Lebanese Amber

Botanical Inclusion in Lebanese Amber

Madagascan copal, as with other copals, is a hardened, but relatively young semi-fossilised resin that has not undergone all of the chemical changes through ageing necessary to turn into true amber. It was produced by the extent Hyemaea Verrucosa tree. A tree that still grows in Madagascar and East Africa. It is considered by many to actually be a closer relative to the to the extinct Hymenaea Protera, which produced Dominican Amber than the existing Hymenaea Coubaril, which still grows in the Dominican Republic today, despite being thousands of miles apart!

It can be up to 1.8 million years old, but obviously, as the tree still exists, some of it can be much younger, some specimens have even been found be no more than 70 years old due to the presence of radioactive fallout traces that have been present in the atmosphere since the time of the first nuclear detonation. Generally speaking, the harder and tougher the copal, the older it is likely to be. It often contains inclusions, including insects and spiders but also occasionally things like Lizards and other larger animals!

Madagascan copal, as with other copals, is under-appreciated by many due to its younger age than amber. However, you can generally get much more and better inclusions for a lower price than you would a similar piece of amber. If good quality inclusions are your what you seek, and you are on a budget, copal is an excellent means of acquiring good specimens to study and appreciate.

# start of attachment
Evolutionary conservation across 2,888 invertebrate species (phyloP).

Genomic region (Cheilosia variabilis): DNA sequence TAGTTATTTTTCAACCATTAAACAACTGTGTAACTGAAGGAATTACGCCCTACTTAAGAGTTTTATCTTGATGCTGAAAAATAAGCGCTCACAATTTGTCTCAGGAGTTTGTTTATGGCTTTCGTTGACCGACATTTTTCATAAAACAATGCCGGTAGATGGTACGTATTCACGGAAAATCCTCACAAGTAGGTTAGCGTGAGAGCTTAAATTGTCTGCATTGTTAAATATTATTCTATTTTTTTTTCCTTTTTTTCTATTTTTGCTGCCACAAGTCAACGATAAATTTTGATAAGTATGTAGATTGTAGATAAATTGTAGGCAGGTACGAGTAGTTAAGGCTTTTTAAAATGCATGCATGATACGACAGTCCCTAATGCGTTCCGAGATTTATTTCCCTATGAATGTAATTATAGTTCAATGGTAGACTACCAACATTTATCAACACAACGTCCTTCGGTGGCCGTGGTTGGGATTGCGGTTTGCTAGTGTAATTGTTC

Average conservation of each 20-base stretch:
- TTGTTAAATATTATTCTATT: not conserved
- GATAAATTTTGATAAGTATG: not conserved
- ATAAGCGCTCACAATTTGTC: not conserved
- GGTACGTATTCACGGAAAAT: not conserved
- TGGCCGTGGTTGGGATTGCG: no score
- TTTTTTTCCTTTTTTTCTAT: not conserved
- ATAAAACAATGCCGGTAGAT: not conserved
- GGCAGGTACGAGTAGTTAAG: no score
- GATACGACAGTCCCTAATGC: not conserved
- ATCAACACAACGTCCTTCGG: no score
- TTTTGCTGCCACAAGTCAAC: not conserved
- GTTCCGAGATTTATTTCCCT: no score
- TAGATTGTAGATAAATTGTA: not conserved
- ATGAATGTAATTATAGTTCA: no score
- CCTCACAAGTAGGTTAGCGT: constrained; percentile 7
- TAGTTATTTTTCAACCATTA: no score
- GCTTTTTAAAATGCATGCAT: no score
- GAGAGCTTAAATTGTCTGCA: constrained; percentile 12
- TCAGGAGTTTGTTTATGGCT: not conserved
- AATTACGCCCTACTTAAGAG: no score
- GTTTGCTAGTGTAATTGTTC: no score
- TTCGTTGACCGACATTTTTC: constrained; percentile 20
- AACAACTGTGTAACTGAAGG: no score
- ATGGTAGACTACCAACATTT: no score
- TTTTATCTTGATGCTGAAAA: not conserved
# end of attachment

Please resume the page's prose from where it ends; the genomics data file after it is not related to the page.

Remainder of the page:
Dishonest merchants will often try to pass off copal for more expensive amber, but a simple acetone test can determine whether it is a less mature resin that still contains very volatile organic compounds, or a mature amber resin that is more stable when exposed to chemicals like alcohol or acetone. This should NOT put off people from buying copal sold honestly for what it is at an appropriate price.

Copal will become sticky when a drop of acetone is placed on the surface, true amber will not.

Unbelievably, this was once burned as incense and used as an ingredient for varnish. Who knows how many fantastic inclusions were lost by being burned away?

 


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